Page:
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Aquilina v. Certain Underwriters at Lloyd’s Syndicate #2003

United States District Court, D. Hawaii

September 26, 2019

STEPHEN G. AQUILINA and LUCINA, J. AQUILINA, Individually and on Behalf of all Others Similarly Situated; AUDRA M. LANE and SCOTT L. LANE, Individually and as Trustees of the Lane Family Trust, dated March 28, 1998, and on Behalf of All Others Similarly Situated, Plaintiffs,


          Alan C. Kay Sr. United States District Judge

         Plaintiffs are residents of the Puna District of Hawai’i Island who purchased surplus lines homeowner’s insurance policies brokered and underwritten by the various Defendants. In the aftermath of the May 2018 eruption of Kilauea Volcano, Plaintiffs sustained significant damages to their properties and sought coverage for the losses under their surplus lines policies. Such coverage was denied, primarily based on an exclusion precluding coverage for lava-related damage. Plaintiffs now allege that Defendants carried out a deceptive scheme by which they unlawfully “steered” Plaintiffs and other homeowners into purchasing, through the surplus lines market, what Plaintiffs call “essentially worthless” coverage, with the goal of increasing profits and commissions and lowering payouts for covered claims.

         Defendant Ilikea LLC d/b/a Moa Insurance Services Hawaii (“Moa”) has moved to dismiss the Complaint under Federal Rule of Civil Procedure (“Rule”) 12(b)(6). For the reasons explained in this Order, the Court GRANTS Moa’s Motion to Dismiss, ECF No. 63, insofar as it seeks dismissal of all Plaintiffs’ claims against Moa.


         I. The Policies

         Plaintiffs Stephen and Lucina Aquilina, and Audra and Scott Lane, individually and as Trustees of the Lane Family Trust (collectively, “Plaintiffs”), as well as a putative class of similarly-situated consumers (the “Class”), [1] purchased surplus lines homeowners insurance policies (the “Policies”) to insure their residential properties in Hawai’i. Compl. ¶ 1. The Policies were purchased with the assistance of two retail brokers, Defendants Pyramid Insurance Centre, Ltd. (“Pyramid”) and Ilikea LLC d/b/a Moa Insurance Services Hawaii (“Moa”), and one coverholder, Defendant Borisoff Insurance Services, Inc. d/b/a Monarch E&S Insurance Services (“Monarch”), whose assets are owned by Specialty Program Group, LLC d/b/a SPG Insurance Solutions, LLC (“SPG”) (collectively, “Broker Defendants”).[2]The Policies were underwritten by several syndicates of Defendants Certain Underwriters at Lloyd’s London, including Syndicates #2003, #318, #4020, #2121, #2007, #1183, #1729 (collectively, “Underwriters”). Compl. ¶ 1.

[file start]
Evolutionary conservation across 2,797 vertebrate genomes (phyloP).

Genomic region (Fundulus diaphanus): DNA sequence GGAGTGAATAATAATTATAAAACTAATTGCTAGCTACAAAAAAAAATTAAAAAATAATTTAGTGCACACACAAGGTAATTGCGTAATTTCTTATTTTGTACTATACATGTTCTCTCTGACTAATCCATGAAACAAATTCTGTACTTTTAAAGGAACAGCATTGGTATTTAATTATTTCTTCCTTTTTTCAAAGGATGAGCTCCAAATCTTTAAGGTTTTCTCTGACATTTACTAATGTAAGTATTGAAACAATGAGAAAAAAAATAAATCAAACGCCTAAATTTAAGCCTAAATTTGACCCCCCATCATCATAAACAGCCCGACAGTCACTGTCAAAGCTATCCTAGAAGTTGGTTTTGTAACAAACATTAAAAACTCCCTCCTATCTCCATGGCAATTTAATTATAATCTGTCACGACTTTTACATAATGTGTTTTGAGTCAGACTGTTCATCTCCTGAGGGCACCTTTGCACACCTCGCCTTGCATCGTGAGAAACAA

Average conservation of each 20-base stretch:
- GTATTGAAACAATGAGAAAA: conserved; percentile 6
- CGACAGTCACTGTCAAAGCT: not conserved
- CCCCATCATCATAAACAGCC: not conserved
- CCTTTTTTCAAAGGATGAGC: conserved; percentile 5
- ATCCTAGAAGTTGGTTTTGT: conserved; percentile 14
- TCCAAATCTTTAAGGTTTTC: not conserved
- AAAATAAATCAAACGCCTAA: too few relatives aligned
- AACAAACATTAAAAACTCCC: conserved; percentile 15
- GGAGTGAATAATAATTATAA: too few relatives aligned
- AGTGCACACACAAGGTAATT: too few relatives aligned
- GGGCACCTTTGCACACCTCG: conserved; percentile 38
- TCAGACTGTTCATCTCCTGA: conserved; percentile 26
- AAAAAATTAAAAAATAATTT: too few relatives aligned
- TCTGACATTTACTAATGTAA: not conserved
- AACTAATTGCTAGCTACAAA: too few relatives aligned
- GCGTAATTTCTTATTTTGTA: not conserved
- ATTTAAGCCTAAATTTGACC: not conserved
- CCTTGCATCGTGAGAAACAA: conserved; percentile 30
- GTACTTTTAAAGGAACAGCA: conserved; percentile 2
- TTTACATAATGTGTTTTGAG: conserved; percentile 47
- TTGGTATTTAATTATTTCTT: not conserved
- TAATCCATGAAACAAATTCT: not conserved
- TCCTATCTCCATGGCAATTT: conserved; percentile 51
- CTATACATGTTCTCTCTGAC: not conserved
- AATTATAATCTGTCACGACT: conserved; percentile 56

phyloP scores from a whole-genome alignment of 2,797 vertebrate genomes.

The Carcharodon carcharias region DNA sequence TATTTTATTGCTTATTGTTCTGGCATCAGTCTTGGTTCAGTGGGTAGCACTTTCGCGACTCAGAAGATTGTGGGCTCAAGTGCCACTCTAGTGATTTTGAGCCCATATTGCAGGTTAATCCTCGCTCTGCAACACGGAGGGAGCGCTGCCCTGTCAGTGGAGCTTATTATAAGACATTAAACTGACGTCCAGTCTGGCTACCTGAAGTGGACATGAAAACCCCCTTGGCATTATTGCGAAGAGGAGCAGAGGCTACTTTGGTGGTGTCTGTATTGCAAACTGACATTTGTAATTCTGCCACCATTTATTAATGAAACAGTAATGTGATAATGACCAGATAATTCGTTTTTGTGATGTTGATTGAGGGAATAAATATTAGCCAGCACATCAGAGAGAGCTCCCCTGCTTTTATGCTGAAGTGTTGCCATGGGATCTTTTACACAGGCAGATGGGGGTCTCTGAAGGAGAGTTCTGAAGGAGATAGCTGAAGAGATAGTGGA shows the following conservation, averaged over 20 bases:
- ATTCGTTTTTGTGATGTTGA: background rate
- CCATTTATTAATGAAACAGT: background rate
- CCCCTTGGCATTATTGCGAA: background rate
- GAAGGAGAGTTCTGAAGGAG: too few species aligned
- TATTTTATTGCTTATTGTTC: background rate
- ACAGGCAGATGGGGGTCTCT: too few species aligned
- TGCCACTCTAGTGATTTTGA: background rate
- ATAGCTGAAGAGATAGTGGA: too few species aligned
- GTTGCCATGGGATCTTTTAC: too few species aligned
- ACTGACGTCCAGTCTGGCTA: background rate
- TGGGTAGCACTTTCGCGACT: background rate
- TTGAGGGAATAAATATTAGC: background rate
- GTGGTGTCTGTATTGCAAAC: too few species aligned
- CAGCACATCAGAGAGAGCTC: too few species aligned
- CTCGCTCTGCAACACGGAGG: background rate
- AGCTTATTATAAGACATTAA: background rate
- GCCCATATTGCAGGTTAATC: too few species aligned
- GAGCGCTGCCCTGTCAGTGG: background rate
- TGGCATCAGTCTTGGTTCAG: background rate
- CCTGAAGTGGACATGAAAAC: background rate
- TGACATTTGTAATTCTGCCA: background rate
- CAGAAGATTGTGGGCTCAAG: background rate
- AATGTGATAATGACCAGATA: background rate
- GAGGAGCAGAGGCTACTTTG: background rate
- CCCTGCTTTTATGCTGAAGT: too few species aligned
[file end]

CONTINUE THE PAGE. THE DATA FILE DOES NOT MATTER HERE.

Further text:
Pyramid and Moa are both retail brokers who placed the Policies and worked on Plaintiffs’ behalf to procure homeowner’s insurance. See Compl. ¶¶ 35-36. Monarch is a licensed surplus lines broker, and coverholder to and authorized agent of Underwriters. See Compl. ¶¶ 29, 32-34. As the coverholder, Monarch is listed on the Policies as the point of contact for handling claim-related communications with Plaintiffs. Compl. ¶¶ 29-34; see also ECF Nos. 30-3 & 30-4.[3] The Complaint also alleges that Monarch acted with the assistance of “its authorized agents, including Moa and Pyramid.” Compl. ¶ 29.

         II. The Surplus Lines Insurance Market

         Surplus lines insurance is available as a last resort when the traditional insurance market is “unable or unwilling to provide coverage due to risky characteristics.” Compl. ¶ 39, 46-47. The surplus lines market exists to provide coverage for high-risk loss exposures when “admitted insurers in the standard market do not have the flexibility” to underwrite such risks. Compl. ¶ 40. Surplus lines insurance is provided by non-admitted insurers who are not licensed to operate in Hawai’i and who are not required to obtain approval for their rates, forms, and underwriting rules. Compl. ¶ 41. “[S]urplus lines insurers often fill the gap to provide insurance coverage for high-risk perils, but are only permitted to do so under specified circumstances.” Compl. ¶ 41.

         The Hawai’i Insurance Code provides that surplus lines insurance may only be placed through a “licensed surplus lines broker.” Compl. ¶ 44 (citing Haw. Rev. Stat. § 431:8-301(a)). The same provision requires that, “[b]efore placing a surplus lines policy, . . . a surplus lines broker must perform a diligent search of the insurance market” to determine whether the insurance can be obtained from authorized insurers; whether the insurance is in addition to or in excess of the amount and coverage that can be procured from authorized insurers; and whether the insurance is procured at a rate “lower than the lowest rate that is generally acceptable to authorized insurers transacting that kind of business and providing insurance affording substantially the same protection.” Compl. ¶ 45 (quoting Haw. Rev. Stat. § 431:8-301(a)(2)-(4)).